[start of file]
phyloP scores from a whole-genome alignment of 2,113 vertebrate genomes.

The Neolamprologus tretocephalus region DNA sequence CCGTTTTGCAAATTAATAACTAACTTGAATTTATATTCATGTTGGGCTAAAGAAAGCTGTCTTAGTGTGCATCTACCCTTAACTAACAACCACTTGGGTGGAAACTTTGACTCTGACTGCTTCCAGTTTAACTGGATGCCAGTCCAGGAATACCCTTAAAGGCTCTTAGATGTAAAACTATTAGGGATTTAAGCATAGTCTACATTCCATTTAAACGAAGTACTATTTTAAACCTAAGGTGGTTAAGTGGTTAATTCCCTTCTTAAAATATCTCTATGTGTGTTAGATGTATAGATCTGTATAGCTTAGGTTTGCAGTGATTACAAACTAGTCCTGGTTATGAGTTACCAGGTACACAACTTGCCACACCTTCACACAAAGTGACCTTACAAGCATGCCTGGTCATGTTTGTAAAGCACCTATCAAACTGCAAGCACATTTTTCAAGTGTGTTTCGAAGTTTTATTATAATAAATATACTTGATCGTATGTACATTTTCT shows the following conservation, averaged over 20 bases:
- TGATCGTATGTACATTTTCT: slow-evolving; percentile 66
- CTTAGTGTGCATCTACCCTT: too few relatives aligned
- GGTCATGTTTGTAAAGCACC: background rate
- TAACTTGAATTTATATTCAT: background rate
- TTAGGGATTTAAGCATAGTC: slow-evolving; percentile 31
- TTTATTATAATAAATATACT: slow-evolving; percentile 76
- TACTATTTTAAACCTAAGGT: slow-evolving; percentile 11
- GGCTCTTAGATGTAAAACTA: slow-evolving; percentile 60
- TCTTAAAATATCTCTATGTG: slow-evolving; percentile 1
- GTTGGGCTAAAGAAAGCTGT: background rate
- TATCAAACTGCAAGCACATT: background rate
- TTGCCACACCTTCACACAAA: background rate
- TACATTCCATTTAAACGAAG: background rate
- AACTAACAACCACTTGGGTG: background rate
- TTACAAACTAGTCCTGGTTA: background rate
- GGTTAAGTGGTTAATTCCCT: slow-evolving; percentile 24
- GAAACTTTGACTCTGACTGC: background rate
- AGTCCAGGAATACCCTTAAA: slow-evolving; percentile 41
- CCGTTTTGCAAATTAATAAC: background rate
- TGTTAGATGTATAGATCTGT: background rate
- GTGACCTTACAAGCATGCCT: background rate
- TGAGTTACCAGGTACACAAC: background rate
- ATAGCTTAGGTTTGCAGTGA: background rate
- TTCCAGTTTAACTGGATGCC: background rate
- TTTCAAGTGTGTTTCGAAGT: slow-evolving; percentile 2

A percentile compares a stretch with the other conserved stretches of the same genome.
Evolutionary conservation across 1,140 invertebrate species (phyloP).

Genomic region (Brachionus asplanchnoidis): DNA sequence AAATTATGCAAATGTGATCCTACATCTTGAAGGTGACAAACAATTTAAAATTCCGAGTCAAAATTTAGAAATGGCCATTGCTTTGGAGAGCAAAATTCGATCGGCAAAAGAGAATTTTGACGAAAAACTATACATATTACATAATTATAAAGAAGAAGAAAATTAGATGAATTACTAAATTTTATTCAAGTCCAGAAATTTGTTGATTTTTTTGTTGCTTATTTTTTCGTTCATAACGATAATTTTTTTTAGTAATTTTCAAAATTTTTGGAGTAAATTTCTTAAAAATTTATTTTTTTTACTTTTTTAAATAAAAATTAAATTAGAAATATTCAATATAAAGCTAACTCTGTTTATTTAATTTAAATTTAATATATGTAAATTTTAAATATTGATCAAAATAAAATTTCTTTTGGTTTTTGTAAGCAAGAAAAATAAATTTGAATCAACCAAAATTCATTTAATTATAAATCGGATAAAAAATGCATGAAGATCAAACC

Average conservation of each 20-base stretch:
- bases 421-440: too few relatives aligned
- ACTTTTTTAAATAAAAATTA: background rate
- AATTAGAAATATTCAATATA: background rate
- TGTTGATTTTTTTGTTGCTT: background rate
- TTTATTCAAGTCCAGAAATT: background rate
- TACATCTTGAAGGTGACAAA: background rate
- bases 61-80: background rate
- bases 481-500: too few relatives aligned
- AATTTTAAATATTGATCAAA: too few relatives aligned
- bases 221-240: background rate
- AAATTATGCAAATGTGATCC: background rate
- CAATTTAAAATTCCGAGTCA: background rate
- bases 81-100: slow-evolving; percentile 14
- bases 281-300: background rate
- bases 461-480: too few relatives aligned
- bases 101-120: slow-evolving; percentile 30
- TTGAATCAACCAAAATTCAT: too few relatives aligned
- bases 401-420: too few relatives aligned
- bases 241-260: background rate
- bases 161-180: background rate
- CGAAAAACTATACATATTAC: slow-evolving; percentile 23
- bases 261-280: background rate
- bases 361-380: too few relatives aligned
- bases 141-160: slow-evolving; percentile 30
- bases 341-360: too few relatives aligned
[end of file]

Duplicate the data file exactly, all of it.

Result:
phyloP scores from a whole-genome alignment of 2,113 vertebrate genomes.

The Neolamprologus tretocephalus region DNA sequence CCGTTTTGCAAATTAATAACTAACTTGAATTTATATTCATGTTGGGCTAAAGAAAGCTGTCTTAGTGTGCATCTACCCTTAACTAACAACCACTTGGGTGGAAACTTTGACTCTGACTGCTTCCAGTTTAACTGGATGCCAGTCCAGGAATACCCTTAAAGGCTCTTAGATGTAAAACTATTAGGGATTTAAGCATAGTCTACATTCCATTTAAACGAAGTACTATTTTAAACCTAAGGTGGTTAAGTGGTTAATTCCCTTCTTAAAATATCTCTATGTGTGTTAGATGTATAGATCTGTATAGCTTAGGTTTGCAGTGATTACAAACTAGTCCTGGTTATGAGTTACCAGGTACACAACTTGCCACACCTTCACACAAAGTGACCTTACAAGCATGCCTGGTCATGTTTGTAAAGCACCTATCAAACTGCAAGCACATTTTTCAAGTGTGTTTCGAAGTTTTATTATAATAAATATACTTGATCGTATGTACATTTTCT shows the following conservation, averaged over 20 bases:
- TGATCGTATGTACATTTTCT: slow-evolving; percentile 66
- CTTAGTGTGCATCTACCCTT: too few relatives aligned
- GGTCATGTTTGTAAAGCACC: background rate
- TAACTTGAATTTATATTCAT: background rate
- TTAGGGATTTAAGCATAGTC: slow-evolving; percentile 31
- TTTATTATAATAAATATACT: slow-evolving; percentile 76
- TACTATTTTAAACCTAAGGT: slow-evolving; percentile 11
- GGCTCTTAGATGTAAAACTA: slow-evolving; percentile 60
- TCTTAAAATATCTCTATGTG: slow-evolving; percentile 1
- GTTGGGCTAAAGAAAGCTGT: background rate
- TATCAAACTGCAAGCACATT: background rate
- TTGCCACACCTTCACACAAA: background rate
- TACATTCCATTTAAACGAAG: background rate
- AACTAACAACCACTTGGGTG: background rate
- TTACAAACTAGTCCTGGTTA: background rate
- GGTTAAGTGGTTAATTCCCT: slow-evolving; percentile 24
- GAAACTTTGACTCTGACTGC: background rate
- AGTCCAGGAATACCCTTAAA: slow-evolving; percentile 41
- CCGTTTTGCAAATTAATAAC: background rate
- TGTTAGATGTATAGATCTGT: background rate
- GTGACCTTACAAGCATGCCT: background rate
- TGAGTTACCAGGTACACAAC: background rate
- ATAGCTTAGGTTTGCAGTGA: background rate
- TTCCAGTTTAACTGGATGCC: background rate
- TTTCAAGTGTGTTTCGAAGT: slow-evolving; percentile 2

A percentile compares a stretch with the other conserved stretches of the same genome.
Evolutionary conservation across 1,140 invertebrate species (phyloP).

Genomic region (Brachionus asplanchnoidis): DNA sequence AAATTATGCAAATGTGATCCTACATCTTGAAGGTGACAAACAATTTAAAATTCCGAGTCAAAATTTAGAAATGGCCATTGCTTTGGAGAGCAAAATTCGATCGGCAAAAGAGAATTTTGACGAAAAACTATACATATTACATAATTATAAAGAAGAAGAAAATTAGATGAATTACTAAATTTTATTCAAGTCCAGAAATTTGTTGATTTTTTTGTTGCTTATTTTTTCGTTCATAACGATAATTTTTTTTAGTAATTTTCAAAATTTTTGGAGTAAATTTCTTAAAAATTTATTTTTTTTACTTTTTTAAATAAAAATTAAATTAGAAATATTCAATATAAAGCTAACTCTGTTTATTTAATTTAAATTTAATATATGTAAATTTTAAATATTGATCAAAATAAAATTTCTTTTGGTTTTTGTAAGCAAGAAAAATAAATTTGAATCAACCAAAATTCATTTAATTATAAATCGGATAAAAAATGCATGAAGATCAAACC

Average conservation of each 20-base stretch:
- bases 421-440: too few relatives aligned
- ACTTTTTTAAATAAAAATTA: background rate
- AATTAGAAATATTCAATATA: background rate
- TGTTGATTTTTTTGTTGCTT: background rate
- TTTATTCAAGTCCAGAAATT: background rate
- TACATCTTGAAGGTGACAAA: background rate
- bases 61-80: background rate
- bases 481-500: too few relatives aligned
- AATTTTAAATATTGATCAAA: too few relatives aligned
- bases 221-240: background rate
- AAATTATGCAAATGTGATCC: background rate
- CAATTTAAAATTCCGAGTCA: background rate
- bases 81-100: slow-evolving; percentile 14
- bases 281-300: background rate
- bases 461-480: too few relatives aligned
- bases 101-120: slow-evolving; percentile 30
- TTGAATCAACCAAAATTCAT: too few relatives aligned
- bases 401-420: too few relatives aligned
- bases 241-260: background rate
- bases 161-180: background rate
- CGAAAAACTATACATATTAC: slow-evolving; percentile 23
- bases 261-280: background rate
- bases 361-380: too few relatives aligned
- bases 141-160: slow-evolving; percentile 30
- bases 341-360: too few relatives aligned